April 30, 2006

Released Chum Fry Still Hanging in Byrne Creek

Several hundred of the thousands of chum fry released in Byrne Creek on Tuesday, April 25, by kids from Burnaby's Clinton Elementary are still hanging around in the creek. Chum start migrating toward the ocean not long after reaching the fry stage, so it's interesting to see schools of them five days after they were released.

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Here's Yumi taking close-up shots.

(Netting fry is illegal, and streamkeepers do so under the auspices of the Department of Fisheries and Oceans for identification purposes only.)

Posted by Paul at 02:21 PM

April 29, 2006

Safeway Pub Night Huge Success for Stream of Dreams

The staff of Safeway #148 on the corner of Kingsway and Royal Oak in Burnaby put on a great fundraiser for the Stream of Dreams Murals Society tonight. I don't know how they do it, but they outdid themselves yet again.

Held at the Burnaby Firefighters Club, it was a packed event with toonie tosses, a 50-50 draw, other draws and a silent auction. Safeway #148 has chosen the Stream of Dreams Murals Society as their annual fundraising charity for the second consecutive year, and we've had a blast working with them. They are an incredibly hard-working, creative and dedicated bunch.

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SDMS founders Joan and Louise greet people at the door.

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People picking up silent auction winning items.

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Me wearing my "fish worship" T-shirt, and my much more elegant Mom :-).

Posted by Paul at 10:41 PM

Sun/Post Quality Control Goes Overboard

Today we received the fourth or fifth daily call in a row from the Vancouver Sun regarding supposed delivery problems. We've had calls asking if we've received our papers, we've had calls apologizing that the papers were left in the lobby (we don't have a lobby!), we've had calls explaining that the delivery person can't get into our non-existant lobby... And we've been receiving our papers just fine.

I think somebody is pulling a fast one on the Sun folks. We had a few similar episodes in the past where customer assistance would call us and ask if we were were receiving our papers again, when we had never had any trouble in the first place. But this week takes the prize.

The first couple of calls we just said, yeah, we got our papers OK. From the third call I began asking what the problem was, explaining that we didn't have a lobby, that we lived in a townhouse complex, etc. Today the caller (it's been someone different each time) said she would look into it and get our number off the trouble list.

I wonder if it would help if someone local would call? The call display shows what appear to be Manitoba numbers!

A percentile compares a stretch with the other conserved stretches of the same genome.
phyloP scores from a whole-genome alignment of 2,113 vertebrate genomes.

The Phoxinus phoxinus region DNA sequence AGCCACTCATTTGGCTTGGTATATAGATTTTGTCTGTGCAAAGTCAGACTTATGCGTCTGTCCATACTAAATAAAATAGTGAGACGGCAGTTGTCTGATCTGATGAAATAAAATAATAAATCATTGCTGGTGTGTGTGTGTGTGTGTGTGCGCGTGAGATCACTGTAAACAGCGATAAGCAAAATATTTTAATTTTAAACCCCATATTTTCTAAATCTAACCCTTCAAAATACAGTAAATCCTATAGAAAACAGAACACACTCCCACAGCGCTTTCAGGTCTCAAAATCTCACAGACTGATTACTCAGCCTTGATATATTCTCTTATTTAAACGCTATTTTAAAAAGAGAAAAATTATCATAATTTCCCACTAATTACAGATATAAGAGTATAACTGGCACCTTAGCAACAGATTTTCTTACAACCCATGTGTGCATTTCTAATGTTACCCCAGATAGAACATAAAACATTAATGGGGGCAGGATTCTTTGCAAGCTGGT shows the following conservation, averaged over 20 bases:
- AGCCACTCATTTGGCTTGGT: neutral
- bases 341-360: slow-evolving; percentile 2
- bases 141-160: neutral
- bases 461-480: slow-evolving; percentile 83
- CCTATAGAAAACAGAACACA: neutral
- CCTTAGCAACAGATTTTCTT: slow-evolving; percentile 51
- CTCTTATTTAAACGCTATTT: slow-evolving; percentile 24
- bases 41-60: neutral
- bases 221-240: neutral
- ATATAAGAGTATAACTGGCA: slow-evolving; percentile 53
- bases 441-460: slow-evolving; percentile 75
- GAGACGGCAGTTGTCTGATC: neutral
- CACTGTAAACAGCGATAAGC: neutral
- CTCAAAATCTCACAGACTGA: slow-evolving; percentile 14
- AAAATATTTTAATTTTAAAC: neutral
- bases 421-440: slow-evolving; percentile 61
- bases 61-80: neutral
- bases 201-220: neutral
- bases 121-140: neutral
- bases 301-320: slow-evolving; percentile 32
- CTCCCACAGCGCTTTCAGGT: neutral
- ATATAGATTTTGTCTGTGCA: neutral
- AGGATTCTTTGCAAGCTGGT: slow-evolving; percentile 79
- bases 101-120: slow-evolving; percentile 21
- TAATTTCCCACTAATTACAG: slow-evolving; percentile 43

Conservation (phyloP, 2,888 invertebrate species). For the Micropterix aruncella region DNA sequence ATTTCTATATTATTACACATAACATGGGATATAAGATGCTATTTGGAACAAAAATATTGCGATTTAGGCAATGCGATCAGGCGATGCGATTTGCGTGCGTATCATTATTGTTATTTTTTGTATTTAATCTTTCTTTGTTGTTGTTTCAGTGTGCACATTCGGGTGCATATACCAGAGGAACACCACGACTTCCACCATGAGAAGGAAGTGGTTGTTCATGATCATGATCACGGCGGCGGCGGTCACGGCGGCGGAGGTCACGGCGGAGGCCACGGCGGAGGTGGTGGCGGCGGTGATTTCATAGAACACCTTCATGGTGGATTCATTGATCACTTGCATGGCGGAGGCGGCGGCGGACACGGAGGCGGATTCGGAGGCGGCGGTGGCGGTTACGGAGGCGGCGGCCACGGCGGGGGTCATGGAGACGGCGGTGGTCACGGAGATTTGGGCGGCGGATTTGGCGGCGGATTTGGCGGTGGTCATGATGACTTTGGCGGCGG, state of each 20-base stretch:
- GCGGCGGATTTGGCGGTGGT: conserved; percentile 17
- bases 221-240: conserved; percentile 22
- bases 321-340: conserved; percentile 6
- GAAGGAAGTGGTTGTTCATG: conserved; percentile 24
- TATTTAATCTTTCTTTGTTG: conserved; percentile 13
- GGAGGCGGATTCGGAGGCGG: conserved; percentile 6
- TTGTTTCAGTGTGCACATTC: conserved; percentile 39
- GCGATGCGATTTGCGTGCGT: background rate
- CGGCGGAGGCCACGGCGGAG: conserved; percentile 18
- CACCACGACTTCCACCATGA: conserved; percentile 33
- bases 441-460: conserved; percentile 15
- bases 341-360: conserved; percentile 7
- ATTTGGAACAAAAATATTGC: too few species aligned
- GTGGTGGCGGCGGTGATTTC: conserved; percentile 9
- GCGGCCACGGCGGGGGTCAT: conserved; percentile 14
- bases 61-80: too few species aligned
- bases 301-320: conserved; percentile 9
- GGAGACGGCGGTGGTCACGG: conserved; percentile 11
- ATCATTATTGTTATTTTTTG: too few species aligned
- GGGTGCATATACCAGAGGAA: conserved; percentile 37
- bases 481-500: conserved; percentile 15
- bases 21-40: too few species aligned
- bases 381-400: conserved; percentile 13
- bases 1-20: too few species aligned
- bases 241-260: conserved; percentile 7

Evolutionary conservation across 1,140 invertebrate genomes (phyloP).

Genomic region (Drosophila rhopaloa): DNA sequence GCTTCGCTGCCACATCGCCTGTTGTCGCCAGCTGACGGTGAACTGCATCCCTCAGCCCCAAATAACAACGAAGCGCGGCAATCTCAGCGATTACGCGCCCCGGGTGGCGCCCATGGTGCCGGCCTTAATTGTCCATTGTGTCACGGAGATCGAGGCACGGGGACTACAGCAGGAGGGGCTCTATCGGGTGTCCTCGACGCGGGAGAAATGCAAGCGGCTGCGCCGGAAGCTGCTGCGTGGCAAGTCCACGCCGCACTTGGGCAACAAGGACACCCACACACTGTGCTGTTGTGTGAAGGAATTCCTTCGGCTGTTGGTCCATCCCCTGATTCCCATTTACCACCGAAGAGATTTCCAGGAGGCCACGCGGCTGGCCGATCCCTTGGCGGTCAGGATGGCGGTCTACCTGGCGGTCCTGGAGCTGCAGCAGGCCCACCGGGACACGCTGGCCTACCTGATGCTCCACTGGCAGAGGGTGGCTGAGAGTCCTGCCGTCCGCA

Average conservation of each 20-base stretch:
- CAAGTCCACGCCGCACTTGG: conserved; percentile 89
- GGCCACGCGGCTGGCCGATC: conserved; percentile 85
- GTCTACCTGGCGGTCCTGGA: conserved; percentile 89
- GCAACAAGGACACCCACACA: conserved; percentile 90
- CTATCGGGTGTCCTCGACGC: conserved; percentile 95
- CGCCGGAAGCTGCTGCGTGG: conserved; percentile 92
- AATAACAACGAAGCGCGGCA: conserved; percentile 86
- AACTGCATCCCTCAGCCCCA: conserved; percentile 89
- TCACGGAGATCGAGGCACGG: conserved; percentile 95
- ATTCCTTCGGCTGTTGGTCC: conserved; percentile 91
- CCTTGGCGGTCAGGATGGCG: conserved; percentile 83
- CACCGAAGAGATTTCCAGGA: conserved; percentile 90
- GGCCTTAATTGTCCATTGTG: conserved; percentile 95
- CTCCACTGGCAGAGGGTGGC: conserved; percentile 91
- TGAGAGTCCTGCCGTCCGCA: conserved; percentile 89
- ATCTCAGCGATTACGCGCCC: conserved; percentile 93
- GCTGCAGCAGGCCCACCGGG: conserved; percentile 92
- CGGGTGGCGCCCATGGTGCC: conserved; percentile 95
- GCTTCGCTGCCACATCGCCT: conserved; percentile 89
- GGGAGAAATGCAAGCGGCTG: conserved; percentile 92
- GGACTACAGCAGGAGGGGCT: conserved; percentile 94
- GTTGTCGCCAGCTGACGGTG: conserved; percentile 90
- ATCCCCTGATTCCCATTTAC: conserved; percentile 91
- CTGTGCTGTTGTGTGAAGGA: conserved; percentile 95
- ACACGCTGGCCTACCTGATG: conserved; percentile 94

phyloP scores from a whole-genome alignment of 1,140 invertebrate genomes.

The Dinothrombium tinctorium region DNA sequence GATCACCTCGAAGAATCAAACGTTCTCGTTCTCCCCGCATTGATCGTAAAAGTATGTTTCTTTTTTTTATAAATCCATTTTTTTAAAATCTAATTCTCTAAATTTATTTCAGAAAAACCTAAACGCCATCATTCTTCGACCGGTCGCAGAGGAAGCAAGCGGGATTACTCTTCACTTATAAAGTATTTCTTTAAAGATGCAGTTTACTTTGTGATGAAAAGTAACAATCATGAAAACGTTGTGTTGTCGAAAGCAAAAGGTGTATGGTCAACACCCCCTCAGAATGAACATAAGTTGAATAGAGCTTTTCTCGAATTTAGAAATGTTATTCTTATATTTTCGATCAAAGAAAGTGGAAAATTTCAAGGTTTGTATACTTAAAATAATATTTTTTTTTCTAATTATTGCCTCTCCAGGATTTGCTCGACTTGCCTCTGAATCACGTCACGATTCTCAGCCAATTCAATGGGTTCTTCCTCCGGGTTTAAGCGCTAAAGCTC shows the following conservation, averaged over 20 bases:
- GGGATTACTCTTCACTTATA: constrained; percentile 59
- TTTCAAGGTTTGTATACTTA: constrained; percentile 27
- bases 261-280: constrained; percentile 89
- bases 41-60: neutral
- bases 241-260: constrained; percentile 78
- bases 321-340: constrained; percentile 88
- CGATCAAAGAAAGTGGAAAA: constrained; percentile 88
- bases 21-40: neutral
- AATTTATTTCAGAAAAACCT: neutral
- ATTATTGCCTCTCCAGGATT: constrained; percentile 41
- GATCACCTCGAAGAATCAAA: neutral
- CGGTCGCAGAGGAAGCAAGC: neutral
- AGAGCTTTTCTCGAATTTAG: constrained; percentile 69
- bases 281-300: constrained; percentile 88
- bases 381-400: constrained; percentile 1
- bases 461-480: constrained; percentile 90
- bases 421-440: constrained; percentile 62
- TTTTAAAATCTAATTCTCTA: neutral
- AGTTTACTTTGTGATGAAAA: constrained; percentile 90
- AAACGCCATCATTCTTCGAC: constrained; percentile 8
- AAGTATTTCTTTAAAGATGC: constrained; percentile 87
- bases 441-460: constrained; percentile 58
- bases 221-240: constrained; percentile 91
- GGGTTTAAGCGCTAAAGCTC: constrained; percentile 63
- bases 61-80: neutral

Posted by Paul at 02:51 PM

April 28, 2006

Cat, Servant Enjoy Cherry Blossoms

Choco the cat is an indoor feline, but she has grown to love poking her nose outside to observe the greater world. We adopted her last August from the SPCA, and initially she had little interest in the outdoors, preferring to explore and get accustomed to the security of her new home. We wanted to keep her indoors anyway, away from the beasts higher (and lower) on the food chain here near our relatively wild urban ravine...

She has developed a taste for being held in one's arms in the doorway, and will occasionally hang around the front door to indicate she'd like a peek outside.

We shared a few moments in the doorway late tonight, gazing at the fullness of the cherry blossoms on the tree across the path, lightly lit against the black, wet sky. Her body felt soft and heavy as she balanced alertly in my arms, her eyes darting about and nose twitching, occasionally glancing upward into my face as if to check that I was enjoying the air as much as she was.

I nuzzled her, and she ran her nose along mine in return.

Thanks for sharing, Choco.

Posted by Paul at 10:29 PM

April 26, 2006

WiFi in California Parks

Just discovered that California is offering WiFi connectivity in some of its state parks. Will have to check out how common this is. Usually when we go camping, we're trying to "get away from it all," but then again, we could go camping for longer periods if we could do a little work too. Hm. Have to think about this one :-)! Wonder if/when BC parks would have such service?

Check it out.

The information isn't all that clear to me, but it looks like you can get access for US$7.95/day.

Posted by Paul at 02:47 PM

April 23, 2006

Byrne Creek Teems With Life Months After Toxic Spill

Southeast Burnaby's Byrne Creek is burgeoning with life two months after someone dumped a toxin down a storm drain killing some 700 trout and salmon, along with other aquatic life. It's hard to keep nature down, life just keeps bubbling up no matter how our cruelly our supposedly superior, smarter species abuses it.

Yumi and I rambled through the Byrne Creek ravine this sunny, warm afternoon, and were rewarded with an abundance of bugs, birds and baby fish. We saw a pileated woodpecker, a finch, towhees, robins, chickadees and several species of ducks.

The female red-eared slider turtle that someone dumped in the spawning habitat a few years ago was out sunning on a rock--though she's an invasive species it was nice to see she had survived the toxin and come out of hibernation. As for how we can tell she's a female when she dives under the water as soon as we get within 10 meters of her, well, it's all in the tail. Boy turtles have noticeably thicker, larger tails than the girls do.